“I don’t want everybody to come together and have a Kumbaya moment,” Morrow said of the reunion. “Our people have had so many Kumbaya moments. I want everybody to come together and be real about what has happened. If they are real, maybe people can go back and start changing things.”

They are asking for our truth, I told Morrow, but I don’t think they really want to hear it.

“I don’t think it makes any difference whether they want to hear it or not,” he replied.


7.

Rachel Knight and her brother, Jonathan, are descendants of Richard Bibb’s daughter, Lucy Slaughter, and grew up in Cambridge, Massachusetts. Their grandmother chronicled their family history in the 1960s with a lengthy entry on the major. After the 2017 white supremacy rally in Charlottesville, Virginia, that left a young woman dead, Rachel, a doctoral student at Teachers College, Columbia University, wanted to learn more about their family history. Jonathan, a filmmaker, was looking to make his first documentary. A woman they’d known growing up happened to be a professor of African American studies at the University of Kentucky and connected them with a black doctoral student and journalist to help produce it.

Traci Ellis delivers a speech at the Bibb House near the end of the day’s events.

Nate Packard for The Undefeated

“Our country hasn’t dealt with issues of our country being founded on slavery,” Rachel Knight said. And neither had their family. “Our family had a history of enslaving people,” but growing up in the North, “we don’t talk about that history that much.” When she found her grandmother’s entry about Richard Bibb, “I was like, well, why isn’t that a story that we talked about?” When she learned the Bibb House was still standing, she and her brother brainstormed about adding something meaningful.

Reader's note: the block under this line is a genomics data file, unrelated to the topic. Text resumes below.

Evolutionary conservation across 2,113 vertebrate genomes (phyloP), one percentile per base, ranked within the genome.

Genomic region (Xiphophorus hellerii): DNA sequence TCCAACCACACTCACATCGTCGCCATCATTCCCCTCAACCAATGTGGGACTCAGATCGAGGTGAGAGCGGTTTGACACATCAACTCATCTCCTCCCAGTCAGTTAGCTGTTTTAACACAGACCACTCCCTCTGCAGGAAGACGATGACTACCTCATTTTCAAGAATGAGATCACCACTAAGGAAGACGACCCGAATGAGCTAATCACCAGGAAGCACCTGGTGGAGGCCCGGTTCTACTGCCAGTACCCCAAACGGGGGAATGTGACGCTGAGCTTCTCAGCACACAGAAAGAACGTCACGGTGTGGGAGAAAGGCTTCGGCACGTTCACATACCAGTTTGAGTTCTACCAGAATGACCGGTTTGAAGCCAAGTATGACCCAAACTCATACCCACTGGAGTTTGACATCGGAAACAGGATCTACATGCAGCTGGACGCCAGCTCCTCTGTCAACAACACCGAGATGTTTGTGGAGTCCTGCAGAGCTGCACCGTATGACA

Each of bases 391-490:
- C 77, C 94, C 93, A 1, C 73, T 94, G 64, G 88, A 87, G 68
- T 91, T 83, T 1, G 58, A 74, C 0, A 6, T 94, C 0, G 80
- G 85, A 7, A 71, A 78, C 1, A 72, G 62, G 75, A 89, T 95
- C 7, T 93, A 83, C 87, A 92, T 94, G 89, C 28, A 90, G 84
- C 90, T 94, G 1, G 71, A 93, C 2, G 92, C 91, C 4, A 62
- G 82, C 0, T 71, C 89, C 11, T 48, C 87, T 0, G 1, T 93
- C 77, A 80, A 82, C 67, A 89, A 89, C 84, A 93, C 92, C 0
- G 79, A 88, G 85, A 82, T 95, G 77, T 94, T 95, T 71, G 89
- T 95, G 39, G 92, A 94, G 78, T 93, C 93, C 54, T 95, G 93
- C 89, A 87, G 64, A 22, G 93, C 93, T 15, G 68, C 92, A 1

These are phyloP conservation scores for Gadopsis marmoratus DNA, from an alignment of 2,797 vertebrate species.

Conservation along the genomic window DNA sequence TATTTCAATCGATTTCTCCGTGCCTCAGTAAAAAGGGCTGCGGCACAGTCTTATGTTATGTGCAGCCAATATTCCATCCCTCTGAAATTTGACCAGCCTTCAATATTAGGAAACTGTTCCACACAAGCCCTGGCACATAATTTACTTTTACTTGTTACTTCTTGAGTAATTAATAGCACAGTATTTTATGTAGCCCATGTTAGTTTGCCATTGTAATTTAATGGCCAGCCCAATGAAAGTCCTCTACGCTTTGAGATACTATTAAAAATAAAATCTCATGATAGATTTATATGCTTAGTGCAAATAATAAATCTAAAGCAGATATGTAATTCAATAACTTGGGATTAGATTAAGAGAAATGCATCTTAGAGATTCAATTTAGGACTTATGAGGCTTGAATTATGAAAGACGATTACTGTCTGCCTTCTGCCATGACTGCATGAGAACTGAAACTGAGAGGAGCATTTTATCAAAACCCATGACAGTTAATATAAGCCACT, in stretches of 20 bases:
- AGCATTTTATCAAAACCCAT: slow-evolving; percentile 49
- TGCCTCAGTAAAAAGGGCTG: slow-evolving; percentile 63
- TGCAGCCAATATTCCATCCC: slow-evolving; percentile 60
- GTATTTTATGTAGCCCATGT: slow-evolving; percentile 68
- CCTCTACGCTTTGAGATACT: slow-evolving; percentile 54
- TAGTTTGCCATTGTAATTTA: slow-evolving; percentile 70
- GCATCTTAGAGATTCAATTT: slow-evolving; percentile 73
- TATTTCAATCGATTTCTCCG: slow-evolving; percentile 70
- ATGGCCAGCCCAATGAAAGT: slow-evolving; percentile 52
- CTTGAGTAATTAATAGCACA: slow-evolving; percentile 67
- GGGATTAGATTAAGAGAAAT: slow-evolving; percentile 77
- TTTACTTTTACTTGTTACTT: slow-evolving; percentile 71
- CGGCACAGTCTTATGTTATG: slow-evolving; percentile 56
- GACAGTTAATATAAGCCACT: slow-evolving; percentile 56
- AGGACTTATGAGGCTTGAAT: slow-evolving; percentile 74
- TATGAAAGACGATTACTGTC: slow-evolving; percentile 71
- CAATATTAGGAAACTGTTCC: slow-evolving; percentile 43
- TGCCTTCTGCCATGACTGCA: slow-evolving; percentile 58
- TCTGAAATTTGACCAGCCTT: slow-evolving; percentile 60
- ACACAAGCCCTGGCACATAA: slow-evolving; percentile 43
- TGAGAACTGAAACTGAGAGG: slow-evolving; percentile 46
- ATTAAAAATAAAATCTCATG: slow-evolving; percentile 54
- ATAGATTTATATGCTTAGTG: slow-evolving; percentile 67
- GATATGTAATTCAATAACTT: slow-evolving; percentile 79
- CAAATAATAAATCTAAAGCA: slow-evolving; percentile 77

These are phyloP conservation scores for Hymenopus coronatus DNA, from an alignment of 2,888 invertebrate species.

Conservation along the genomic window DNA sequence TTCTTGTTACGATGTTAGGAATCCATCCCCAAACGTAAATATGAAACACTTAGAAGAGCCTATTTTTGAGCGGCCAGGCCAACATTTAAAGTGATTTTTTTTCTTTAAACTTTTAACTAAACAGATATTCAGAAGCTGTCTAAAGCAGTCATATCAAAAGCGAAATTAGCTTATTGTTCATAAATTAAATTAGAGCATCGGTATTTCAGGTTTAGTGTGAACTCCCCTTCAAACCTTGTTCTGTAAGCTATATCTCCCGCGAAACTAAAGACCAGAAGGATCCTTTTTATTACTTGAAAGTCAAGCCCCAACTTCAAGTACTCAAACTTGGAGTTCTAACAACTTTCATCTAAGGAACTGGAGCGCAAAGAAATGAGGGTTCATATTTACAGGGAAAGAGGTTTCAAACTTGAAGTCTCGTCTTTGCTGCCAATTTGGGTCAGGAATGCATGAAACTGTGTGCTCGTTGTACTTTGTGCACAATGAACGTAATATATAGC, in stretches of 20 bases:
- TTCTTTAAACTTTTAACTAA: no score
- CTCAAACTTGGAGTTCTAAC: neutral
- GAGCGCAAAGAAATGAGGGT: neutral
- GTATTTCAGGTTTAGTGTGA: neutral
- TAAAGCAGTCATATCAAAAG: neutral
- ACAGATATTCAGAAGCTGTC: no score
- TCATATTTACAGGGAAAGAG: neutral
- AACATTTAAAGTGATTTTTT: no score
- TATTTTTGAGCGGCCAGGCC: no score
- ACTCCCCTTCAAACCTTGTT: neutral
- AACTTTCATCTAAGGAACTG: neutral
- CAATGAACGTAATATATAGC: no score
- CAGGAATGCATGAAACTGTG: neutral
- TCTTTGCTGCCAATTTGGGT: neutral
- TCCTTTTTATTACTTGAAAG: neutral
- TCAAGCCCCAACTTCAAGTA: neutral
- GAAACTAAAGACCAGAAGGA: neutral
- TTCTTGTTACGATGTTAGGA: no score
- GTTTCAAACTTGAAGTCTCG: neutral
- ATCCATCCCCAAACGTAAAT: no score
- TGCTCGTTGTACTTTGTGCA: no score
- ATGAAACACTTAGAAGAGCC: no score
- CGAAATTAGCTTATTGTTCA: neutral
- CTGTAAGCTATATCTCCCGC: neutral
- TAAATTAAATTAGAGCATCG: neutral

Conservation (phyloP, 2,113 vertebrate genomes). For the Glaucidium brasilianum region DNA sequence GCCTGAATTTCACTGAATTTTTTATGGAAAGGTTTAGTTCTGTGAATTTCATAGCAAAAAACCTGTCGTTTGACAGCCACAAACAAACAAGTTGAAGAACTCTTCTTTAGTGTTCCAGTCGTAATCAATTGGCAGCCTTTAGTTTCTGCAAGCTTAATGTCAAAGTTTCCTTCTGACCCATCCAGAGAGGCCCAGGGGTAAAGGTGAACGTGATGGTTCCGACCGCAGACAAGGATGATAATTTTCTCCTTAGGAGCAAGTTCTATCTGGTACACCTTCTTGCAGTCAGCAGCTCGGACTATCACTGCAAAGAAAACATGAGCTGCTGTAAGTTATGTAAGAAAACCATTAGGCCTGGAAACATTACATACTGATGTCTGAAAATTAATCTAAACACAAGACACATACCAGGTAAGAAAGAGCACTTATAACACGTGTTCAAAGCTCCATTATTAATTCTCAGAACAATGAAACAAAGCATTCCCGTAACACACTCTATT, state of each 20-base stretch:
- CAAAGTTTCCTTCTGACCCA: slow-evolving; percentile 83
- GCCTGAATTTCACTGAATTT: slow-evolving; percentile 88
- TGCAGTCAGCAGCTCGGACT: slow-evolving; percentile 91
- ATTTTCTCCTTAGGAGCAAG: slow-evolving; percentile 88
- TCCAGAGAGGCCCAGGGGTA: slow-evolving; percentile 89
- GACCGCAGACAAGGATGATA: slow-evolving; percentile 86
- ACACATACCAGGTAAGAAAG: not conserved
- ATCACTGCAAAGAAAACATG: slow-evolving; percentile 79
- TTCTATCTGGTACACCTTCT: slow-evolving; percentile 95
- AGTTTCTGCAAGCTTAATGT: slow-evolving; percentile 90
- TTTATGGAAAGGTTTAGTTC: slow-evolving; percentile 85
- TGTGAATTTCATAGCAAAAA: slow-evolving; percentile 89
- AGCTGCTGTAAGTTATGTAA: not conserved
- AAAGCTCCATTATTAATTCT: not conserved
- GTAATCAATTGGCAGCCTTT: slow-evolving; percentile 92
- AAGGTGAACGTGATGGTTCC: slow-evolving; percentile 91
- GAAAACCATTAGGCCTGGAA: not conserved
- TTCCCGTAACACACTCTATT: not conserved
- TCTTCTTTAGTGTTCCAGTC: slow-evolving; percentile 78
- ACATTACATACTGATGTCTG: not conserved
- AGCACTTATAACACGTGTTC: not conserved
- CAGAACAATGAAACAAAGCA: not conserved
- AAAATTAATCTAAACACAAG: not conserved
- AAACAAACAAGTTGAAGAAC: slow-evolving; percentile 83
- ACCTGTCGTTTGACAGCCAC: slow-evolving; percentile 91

Morrow and others questioned the siblings about the proposed documentary before agreeing to cooperate. “I trusted them to do what’s right,” Morrow said. I had no such trust. As a journalist, I’m always on the lookout for the ways whiteness, power and self-interest align.

I told Jonathan Knight I’d only learned there were white Bibbs a few weeks before and he seemed surprised. “I don’t mean this to sound harsh,” I told him, “but you all aren’t centered in our lives.”